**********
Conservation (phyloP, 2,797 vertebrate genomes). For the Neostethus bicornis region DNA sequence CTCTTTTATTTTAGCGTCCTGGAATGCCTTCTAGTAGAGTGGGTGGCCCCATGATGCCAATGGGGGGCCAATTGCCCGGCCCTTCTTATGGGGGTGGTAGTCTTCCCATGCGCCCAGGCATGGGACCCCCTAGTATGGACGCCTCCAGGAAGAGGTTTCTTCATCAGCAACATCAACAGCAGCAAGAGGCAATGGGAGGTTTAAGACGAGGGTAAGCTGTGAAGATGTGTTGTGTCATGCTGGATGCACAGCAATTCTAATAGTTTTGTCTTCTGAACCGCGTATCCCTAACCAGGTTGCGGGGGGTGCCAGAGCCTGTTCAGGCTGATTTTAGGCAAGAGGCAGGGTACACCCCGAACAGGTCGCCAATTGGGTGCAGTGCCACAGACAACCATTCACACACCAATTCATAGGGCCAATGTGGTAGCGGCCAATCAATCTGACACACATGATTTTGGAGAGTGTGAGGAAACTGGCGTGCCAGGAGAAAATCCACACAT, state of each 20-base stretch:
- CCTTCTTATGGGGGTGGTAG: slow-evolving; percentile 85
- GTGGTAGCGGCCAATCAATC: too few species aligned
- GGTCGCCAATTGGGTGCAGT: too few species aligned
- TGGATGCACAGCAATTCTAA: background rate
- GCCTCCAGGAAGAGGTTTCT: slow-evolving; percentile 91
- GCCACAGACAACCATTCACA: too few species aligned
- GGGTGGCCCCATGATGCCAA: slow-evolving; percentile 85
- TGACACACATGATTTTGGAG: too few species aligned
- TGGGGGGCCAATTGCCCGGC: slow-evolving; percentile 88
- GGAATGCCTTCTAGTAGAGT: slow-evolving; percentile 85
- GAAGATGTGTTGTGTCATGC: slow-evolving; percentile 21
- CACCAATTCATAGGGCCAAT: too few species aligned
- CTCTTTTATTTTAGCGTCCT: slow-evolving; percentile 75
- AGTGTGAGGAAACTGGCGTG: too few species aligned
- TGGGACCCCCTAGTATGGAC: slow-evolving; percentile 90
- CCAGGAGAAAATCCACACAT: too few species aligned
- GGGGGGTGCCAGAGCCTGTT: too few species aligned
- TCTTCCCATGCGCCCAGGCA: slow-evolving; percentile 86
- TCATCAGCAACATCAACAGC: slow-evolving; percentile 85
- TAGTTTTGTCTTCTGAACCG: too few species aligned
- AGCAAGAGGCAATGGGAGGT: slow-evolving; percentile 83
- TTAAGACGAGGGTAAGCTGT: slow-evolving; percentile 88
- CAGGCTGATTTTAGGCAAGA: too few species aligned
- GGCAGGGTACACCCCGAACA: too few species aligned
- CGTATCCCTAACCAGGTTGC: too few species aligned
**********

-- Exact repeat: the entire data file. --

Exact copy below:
Conservation (phyloP, 2,797 vertebrate genomes). For the Neostethus bicornis region DNA sequence CTCTTTTATTTTAGCGTCCTGGAATGCCTTCTAGTAGAGTGGGTGGCCCCATGATGCCAATGGGGGGCCAATTGCCCGGCCCTTCTTATGGGGGTGGTAGTCTTCCCATGCGCCCAGGCATGGGACCCCCTAGTATGGACGCCTCCAGGAAGAGGTTTCTTCATCAGCAACATCAACAGCAGCAAGAGGCAATGGGAGGTTTAAGACGAGGGTAAGCTGTGAAGATGTGTTGTGTCATGCTGGATGCACAGCAATTCTAATAGTTTTGTCTTCTGAACCGCGTATCCCTAACCAGGTTGCGGGGGGTGCCAGAGCCTGTTCAGGCTGATTTTAGGCAAGAGGCAGGGTACACCCCGAACAGGTCGCCAATTGGGTGCAGTGCCACAGACAACCATTCACACACCAATTCATAGGGCCAATGTGGTAGCGGCCAATCAATCTGACACACATGATTTTGGAGAGTGTGAGGAAACTGGCGTGCCAGGAGAAAATCCACACAT, state of each 20-base stretch:
- CCTTCTTATGGGGGTGGTAG: slow-evolving; percentile 85
- GTGGTAGCGGCCAATCAATC: too few species aligned
- GGTCGCCAATTGGGTGCAGT: too few species aligned
- TGGATGCACAGCAATTCTAA: background rate
- GCCTCCAGGAAGAGGTTTCT: slow-evolving; percentile 91
- GCCACAGACAACCATTCACA: too few species aligned
- GGGTGGCCCCATGATGCCAA: slow-evolving; percentile 85
- TGACACACATGATTTTGGAG: too few species aligned
- TGGGGGGCCAATTGCCCGGC: slow-evolving; percentile 88
- GGAATGCCTTCTAGTAGAGT: slow-evolving; percentile 85
- GAAGATGTGTTGTGTCATGC: slow-evolving; percentile 21
- CACCAATTCATAGGGCCAAT: too few species aligned
- CTCTTTTATTTTAGCGTCCT: slow-evolving; percentile 75
- AGTGTGAGGAAACTGGCGTG: too few species aligned
- TGGGACCCCCTAGTATGGAC: slow-evolving; percentile 90
- CCAGGAGAAAATCCACACAT: too few species aligned
- GGGGGGTGCCAGAGCCTGTT: too few species aligned
- TCTTCCCATGCGCCCAGGCA: slow-evolving; percentile 86
- TCATCAGCAACATCAACAGC: slow-evolving; percentile 85
- TAGTTTTGTCTTCTGAACCG: too few species aligned
- AGCAAGAGGCAATGGGAGGT: slow-evolving; percentile 83
- TTAAGACGAGGGTAAGCTGT: slow-evolving; percentile 88
- CAGGCTGATTTTAGGCAAGA: too few species aligned
- GGCAGGGTACACCCCGAACA: too few species aligned
- CGTATCCCTAACCAGGTTGC: too few species aligned